Oil Prices Rebound on Rising Demand

12-Aug-2015 Oil prices rose on Wednesday after the International Energy Agency said demand for crude is increasing at its fastest pace in five years.

The agency’s closely watched oil-market report showed signs that oversupply is significantly smaller than some worst-case scenarios suggest, analysts said. U.S. futures had hit a six-year low Tuesday after China’s currency plummeted in value, which helped raise fears that global demand won't catch up to rampant supply.

“Oil’s plunge below $50 a barrel from triple digits a year ago has seen demand react more swiftly than supply,” the IEA said on Wednesday. Still, the Paris-based agency said the oversupply, which has weighed on oil prices since last year, is likely to persist as global production “continues to grow at a breakneck pace.”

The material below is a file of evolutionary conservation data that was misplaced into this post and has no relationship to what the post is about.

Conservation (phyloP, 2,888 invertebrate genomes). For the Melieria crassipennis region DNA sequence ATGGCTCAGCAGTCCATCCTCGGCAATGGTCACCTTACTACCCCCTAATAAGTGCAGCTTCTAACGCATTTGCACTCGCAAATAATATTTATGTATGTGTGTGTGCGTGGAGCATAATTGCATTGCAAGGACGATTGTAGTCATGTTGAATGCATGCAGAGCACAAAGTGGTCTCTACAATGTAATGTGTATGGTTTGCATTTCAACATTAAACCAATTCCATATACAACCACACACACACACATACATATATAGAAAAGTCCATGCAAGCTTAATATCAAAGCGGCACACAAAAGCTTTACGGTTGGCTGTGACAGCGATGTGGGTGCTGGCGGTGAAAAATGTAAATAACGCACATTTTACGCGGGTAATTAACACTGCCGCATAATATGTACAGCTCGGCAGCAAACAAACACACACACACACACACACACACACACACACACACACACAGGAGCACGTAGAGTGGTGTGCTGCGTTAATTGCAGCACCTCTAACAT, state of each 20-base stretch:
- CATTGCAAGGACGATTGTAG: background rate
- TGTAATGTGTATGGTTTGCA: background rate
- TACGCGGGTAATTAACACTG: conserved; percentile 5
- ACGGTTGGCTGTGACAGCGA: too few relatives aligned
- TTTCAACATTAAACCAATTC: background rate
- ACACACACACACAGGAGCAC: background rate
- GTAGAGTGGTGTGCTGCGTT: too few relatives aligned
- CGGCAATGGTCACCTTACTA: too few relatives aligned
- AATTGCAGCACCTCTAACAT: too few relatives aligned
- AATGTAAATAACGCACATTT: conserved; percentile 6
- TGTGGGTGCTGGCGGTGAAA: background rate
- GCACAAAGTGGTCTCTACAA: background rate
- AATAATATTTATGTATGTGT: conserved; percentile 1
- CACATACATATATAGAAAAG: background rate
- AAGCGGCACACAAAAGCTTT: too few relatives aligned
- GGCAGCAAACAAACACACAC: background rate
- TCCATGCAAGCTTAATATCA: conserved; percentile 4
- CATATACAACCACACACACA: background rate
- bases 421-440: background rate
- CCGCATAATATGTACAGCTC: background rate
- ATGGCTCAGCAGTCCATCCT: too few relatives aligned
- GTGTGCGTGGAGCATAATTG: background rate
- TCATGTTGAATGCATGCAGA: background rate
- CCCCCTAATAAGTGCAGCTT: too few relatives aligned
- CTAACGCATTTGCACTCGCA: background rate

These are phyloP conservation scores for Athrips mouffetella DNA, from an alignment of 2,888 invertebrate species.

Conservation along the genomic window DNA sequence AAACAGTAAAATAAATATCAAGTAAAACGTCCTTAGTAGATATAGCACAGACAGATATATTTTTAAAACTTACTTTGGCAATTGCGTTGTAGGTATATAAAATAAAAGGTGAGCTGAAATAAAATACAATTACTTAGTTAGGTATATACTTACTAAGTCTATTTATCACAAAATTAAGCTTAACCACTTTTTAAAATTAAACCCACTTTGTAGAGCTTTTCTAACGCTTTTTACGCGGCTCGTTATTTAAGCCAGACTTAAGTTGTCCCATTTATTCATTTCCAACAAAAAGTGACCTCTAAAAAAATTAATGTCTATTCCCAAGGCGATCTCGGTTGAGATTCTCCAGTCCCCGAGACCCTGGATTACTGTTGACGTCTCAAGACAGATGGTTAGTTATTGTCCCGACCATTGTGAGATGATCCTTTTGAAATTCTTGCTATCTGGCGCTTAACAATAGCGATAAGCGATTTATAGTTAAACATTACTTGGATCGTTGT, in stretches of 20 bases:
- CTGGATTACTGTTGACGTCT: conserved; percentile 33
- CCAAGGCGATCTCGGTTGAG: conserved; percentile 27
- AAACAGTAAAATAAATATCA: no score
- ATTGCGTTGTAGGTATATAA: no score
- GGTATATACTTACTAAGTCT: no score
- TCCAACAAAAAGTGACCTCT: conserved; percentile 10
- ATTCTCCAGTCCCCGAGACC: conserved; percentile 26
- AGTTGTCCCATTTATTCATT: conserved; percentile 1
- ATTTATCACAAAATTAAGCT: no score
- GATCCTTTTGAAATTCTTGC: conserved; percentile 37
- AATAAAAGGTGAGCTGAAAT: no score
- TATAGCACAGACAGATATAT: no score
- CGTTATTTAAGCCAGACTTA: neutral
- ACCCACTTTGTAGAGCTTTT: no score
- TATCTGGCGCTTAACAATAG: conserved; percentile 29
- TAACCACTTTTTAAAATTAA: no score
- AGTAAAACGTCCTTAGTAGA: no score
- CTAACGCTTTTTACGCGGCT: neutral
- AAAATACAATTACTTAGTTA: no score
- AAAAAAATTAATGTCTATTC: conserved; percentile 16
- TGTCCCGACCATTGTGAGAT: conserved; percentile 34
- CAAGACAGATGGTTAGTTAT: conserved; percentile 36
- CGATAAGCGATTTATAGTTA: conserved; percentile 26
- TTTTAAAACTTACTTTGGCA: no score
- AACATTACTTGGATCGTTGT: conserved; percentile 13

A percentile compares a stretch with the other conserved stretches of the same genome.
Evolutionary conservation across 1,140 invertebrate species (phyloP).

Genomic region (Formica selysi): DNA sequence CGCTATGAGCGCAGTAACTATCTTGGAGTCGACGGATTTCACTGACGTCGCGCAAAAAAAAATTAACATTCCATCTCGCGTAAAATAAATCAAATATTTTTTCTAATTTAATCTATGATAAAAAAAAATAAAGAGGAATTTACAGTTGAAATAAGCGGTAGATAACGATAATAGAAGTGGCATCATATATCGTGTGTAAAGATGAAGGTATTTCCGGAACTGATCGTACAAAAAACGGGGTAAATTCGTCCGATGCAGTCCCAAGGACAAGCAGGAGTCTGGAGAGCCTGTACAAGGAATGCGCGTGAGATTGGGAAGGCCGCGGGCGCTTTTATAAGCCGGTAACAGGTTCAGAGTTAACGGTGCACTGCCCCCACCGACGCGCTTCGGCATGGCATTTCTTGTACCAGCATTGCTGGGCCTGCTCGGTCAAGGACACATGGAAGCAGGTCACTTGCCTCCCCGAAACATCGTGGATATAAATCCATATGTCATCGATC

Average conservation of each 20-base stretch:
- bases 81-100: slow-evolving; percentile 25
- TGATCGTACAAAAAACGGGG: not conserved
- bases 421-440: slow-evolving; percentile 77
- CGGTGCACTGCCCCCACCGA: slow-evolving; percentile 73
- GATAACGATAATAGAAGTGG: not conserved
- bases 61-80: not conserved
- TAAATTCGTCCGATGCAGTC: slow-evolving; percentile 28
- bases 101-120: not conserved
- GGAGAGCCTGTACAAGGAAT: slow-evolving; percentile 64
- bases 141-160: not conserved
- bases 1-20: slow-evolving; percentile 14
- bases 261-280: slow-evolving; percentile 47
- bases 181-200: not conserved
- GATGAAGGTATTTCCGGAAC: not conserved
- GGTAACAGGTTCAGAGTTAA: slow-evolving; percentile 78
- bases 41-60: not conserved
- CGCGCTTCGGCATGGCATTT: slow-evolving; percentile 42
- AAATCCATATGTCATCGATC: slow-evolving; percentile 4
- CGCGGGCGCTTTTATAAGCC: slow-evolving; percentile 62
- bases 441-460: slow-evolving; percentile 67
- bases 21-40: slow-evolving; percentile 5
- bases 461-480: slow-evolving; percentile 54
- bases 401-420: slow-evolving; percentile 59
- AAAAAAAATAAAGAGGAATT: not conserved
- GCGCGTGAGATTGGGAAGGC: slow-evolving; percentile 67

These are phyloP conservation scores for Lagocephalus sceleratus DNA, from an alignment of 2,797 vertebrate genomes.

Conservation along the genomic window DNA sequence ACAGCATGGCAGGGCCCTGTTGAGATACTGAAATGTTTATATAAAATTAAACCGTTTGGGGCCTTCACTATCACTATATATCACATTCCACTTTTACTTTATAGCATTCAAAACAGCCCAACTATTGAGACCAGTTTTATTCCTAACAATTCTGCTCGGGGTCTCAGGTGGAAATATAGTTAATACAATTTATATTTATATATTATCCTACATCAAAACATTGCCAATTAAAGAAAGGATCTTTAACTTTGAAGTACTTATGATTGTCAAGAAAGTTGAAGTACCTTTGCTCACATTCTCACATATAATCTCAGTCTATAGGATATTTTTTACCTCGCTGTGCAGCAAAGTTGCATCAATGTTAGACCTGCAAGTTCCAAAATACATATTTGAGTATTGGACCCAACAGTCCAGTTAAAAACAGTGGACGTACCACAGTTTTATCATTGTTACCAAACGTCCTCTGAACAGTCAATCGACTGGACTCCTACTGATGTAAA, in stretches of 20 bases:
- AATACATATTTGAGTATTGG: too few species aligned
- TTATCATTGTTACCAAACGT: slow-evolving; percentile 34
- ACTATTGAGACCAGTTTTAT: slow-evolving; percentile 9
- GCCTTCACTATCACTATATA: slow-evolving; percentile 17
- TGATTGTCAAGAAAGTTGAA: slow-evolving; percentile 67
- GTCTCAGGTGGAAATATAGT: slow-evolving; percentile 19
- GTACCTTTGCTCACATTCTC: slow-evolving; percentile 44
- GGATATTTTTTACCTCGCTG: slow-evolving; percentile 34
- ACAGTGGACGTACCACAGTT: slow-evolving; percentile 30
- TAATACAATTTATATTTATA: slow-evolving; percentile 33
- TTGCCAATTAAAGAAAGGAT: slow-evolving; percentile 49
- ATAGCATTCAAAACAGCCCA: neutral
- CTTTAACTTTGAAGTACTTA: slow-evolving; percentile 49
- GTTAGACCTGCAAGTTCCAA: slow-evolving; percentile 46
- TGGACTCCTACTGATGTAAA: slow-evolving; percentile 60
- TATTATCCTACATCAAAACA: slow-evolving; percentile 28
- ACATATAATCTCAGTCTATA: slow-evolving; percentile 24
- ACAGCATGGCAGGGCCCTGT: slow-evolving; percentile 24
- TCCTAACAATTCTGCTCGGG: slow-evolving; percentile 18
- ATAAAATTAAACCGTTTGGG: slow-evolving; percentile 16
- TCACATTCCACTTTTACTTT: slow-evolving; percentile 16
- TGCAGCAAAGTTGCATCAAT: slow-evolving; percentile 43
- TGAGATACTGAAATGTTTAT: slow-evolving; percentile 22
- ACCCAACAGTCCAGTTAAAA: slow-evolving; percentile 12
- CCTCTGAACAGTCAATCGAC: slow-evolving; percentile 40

Light, sweet crude for September delivery recently gained 0.8%, $43.43 a barrel on the New York Mercantile Exchange. Brent, the global benchmark, gained, 0.6%, to $49.46 a barrel on ICE Futures Europe.

Oil prices on Wednesday also found support in the weaker dollar. The Wall Street Journal Dollar Index, which tracks the dollar against a basket of other currencies, fell 0.8%. Oil is priced in dollars and it becomes cheaper for holders of other currencies as the greenback falls. (by Georgi Kantchev and Timothy Puko, Wall Street Journal)